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Tuesday , October 26 2021

Lucky to be alive, Woods faces difficult recovery

LOS ANGELES, Feb 24, (AP): In a career filled with remarkable comebacks, Tiger Woods faces perhaps his toughest recovery of all. Woods was driving alone through a sweeping, downhill stretch of road through coastal suburbs of Los Angeles when his SUV struck a sign, crossed over a raised median and two oncoming lanes fl ipped several times before coming to rest on its side. Its airbags deployed. A sheriff’s deputy poked his head through a hole in the windshield to see Woods, still wearing his seatbelt, sitting in the driver’s seat.

In this aerial image take from video provided by KABC-TV, a vehicle rest on its side after a rollover accident involving golfer Tiger Woods along a road in the Rancho Palos Verdes suburb of Los Angeles on Tuesday, Feb 23. (AP)

The crash caused “significant” injuries to his right leg and he underwent what was described as a “long surgical procedure” at Harbor-UCLA Medical Center. Anish Mahajan, the chief medical officer, said Woods shattered tibia and fibula bones in multiple locations. He suffered “open fractures,” meaning the skin was broken. The bones were stabilized by a rod in the tibia. He said a combination of screws and pins were used for injuries in the ankle and foot.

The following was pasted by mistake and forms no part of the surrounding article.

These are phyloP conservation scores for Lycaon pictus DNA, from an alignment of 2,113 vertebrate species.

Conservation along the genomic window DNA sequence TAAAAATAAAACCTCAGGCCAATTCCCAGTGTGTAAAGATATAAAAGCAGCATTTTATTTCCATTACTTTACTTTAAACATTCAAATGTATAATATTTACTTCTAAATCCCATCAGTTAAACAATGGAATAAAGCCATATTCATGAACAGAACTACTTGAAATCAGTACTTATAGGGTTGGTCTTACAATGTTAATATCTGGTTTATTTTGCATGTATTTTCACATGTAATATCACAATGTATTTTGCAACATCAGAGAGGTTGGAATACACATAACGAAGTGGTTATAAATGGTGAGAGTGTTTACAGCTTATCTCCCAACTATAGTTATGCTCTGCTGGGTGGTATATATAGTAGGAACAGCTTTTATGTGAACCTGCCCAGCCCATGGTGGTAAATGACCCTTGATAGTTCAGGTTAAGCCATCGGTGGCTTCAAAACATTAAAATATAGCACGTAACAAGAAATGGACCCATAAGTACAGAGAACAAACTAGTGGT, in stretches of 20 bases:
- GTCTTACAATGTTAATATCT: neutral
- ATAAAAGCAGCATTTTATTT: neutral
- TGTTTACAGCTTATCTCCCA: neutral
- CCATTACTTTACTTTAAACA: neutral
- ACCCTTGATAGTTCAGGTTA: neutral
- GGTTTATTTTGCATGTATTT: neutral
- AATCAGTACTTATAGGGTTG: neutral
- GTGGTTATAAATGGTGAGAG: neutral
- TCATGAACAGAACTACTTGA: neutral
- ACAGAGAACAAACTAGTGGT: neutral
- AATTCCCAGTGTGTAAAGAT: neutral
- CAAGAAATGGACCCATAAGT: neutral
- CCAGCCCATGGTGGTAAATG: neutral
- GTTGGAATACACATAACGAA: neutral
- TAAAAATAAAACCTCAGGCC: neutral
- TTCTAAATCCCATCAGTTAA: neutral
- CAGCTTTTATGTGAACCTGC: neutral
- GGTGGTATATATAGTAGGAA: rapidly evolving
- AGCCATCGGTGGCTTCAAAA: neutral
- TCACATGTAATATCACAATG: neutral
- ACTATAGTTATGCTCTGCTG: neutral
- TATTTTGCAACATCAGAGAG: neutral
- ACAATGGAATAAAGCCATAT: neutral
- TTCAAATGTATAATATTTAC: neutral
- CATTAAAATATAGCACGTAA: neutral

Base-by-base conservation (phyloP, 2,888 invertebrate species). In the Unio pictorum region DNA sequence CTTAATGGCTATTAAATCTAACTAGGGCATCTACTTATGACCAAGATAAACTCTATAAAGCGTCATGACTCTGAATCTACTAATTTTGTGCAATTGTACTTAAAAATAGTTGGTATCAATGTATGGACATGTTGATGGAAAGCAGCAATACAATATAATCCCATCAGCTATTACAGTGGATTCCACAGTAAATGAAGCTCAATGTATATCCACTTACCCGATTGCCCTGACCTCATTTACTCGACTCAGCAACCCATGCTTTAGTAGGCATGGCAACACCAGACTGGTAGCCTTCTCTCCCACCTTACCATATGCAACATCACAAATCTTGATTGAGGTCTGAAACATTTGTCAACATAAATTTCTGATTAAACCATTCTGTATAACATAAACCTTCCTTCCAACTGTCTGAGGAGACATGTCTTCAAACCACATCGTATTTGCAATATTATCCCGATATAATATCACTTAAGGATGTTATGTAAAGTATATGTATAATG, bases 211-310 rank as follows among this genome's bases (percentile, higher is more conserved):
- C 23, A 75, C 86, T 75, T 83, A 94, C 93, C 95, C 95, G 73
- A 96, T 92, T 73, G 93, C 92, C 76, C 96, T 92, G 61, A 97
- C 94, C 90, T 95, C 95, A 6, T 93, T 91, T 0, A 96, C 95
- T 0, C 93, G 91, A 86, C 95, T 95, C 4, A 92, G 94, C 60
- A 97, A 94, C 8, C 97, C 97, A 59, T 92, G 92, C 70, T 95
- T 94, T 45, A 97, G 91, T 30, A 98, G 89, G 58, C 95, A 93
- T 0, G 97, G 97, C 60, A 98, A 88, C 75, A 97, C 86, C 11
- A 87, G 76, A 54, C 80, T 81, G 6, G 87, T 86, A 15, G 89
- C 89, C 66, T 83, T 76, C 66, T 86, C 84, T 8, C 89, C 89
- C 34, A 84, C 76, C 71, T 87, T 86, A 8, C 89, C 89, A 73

A statement on his Twitter account said he was awake, responsive and recovering. “I will say that it’s very fortunate that Mr. Woods was able to come out of this alive,” said Carlos Gonzalez, the deputy from the Los Angeles County Sheriff’s Department who was the first on the scene after a neighbor called 911. No charges were filed, and police said there was no evidence he was impaired. The golf world was stunned by the news.

“As if his body hasn’t endured enough,” Jon Rahm, the No. 2 player in the world, said from the Workday Championship in Florida. “I just hope he can get out of the hospital after recovery and he can still play with his kids and have a normal life.” Dr. Joseph Patterson, an orthopedic trauma surgeon at Keck Medicine of USC in Los Angeles, said injuries like those sustained by Woods are among the most common seen in hospital emergency rooms.

Patterson didn’t treat Woods and wouldn’t comment specifically about the golfer’s injuries but said the risk of infection is extremely high for patients with open fractures. “Tissue can be exposed to bacteria, dirt and clothing. The outcomes can be a lot worse if that tissue gets infected,” Patterson said. Open fractures can require multiple surgeries to repair.

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